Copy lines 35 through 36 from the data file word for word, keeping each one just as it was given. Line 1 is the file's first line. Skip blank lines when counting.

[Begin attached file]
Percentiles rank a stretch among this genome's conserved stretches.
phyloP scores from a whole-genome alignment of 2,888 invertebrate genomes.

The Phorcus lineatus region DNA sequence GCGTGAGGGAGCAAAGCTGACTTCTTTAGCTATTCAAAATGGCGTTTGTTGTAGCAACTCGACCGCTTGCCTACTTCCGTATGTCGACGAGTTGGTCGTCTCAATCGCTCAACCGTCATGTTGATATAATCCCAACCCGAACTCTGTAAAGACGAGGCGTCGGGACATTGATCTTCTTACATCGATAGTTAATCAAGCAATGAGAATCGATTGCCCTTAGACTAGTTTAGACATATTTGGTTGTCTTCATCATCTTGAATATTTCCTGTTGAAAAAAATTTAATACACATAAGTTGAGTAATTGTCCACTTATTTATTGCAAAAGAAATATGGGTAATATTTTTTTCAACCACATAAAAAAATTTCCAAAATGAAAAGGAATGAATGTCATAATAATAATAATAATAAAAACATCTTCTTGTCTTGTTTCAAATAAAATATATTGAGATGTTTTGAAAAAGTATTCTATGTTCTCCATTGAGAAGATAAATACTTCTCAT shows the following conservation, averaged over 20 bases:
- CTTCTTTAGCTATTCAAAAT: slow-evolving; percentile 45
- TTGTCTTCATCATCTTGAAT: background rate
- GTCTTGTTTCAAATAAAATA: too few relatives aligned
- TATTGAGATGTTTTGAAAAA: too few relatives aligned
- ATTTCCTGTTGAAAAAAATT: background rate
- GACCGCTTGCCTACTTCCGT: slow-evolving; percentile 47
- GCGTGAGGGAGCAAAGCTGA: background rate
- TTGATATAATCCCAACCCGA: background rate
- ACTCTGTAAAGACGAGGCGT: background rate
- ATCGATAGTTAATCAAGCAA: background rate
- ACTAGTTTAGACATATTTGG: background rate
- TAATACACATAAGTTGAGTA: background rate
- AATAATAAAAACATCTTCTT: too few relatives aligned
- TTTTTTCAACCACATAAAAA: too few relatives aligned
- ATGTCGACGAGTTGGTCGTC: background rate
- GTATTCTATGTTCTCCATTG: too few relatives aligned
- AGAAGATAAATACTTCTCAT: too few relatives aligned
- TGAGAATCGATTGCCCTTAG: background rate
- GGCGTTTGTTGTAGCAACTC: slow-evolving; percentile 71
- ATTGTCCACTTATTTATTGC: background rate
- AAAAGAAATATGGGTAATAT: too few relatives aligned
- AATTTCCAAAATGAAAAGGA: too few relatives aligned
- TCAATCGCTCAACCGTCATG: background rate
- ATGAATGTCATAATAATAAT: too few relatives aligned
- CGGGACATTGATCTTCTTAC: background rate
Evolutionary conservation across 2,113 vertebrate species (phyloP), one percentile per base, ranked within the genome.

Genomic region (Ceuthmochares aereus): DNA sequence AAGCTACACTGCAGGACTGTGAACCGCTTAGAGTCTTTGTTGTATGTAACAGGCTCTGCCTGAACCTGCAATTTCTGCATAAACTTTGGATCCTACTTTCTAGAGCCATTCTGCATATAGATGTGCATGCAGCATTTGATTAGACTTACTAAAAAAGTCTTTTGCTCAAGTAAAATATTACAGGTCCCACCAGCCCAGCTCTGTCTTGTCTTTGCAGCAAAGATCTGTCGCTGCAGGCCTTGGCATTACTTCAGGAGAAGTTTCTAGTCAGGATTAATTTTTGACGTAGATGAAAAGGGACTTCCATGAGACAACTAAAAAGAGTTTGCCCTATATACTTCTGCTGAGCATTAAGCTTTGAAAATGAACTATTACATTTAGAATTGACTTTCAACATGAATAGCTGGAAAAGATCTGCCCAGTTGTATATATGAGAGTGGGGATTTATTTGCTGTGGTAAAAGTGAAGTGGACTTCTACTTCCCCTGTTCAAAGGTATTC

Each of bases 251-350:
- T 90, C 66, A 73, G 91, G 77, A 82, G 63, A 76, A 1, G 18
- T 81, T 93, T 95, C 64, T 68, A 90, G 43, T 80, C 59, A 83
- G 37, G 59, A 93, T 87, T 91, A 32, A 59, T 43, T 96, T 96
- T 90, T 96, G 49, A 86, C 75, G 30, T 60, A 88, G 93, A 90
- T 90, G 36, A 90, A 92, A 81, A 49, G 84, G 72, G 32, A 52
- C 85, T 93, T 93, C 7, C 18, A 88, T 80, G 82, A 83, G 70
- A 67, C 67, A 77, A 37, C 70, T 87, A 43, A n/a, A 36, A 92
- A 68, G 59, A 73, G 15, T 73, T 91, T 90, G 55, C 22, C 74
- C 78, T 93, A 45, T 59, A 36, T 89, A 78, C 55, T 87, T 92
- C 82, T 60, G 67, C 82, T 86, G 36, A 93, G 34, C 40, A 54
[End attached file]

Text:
- T 90, T 96, G 49, A 86, C 75, G 30, T 60, A 88, G 93, A 90
- T 90, G 36, A 90, A 92, A 81, A 49, G 84, G 72, G 32, A 52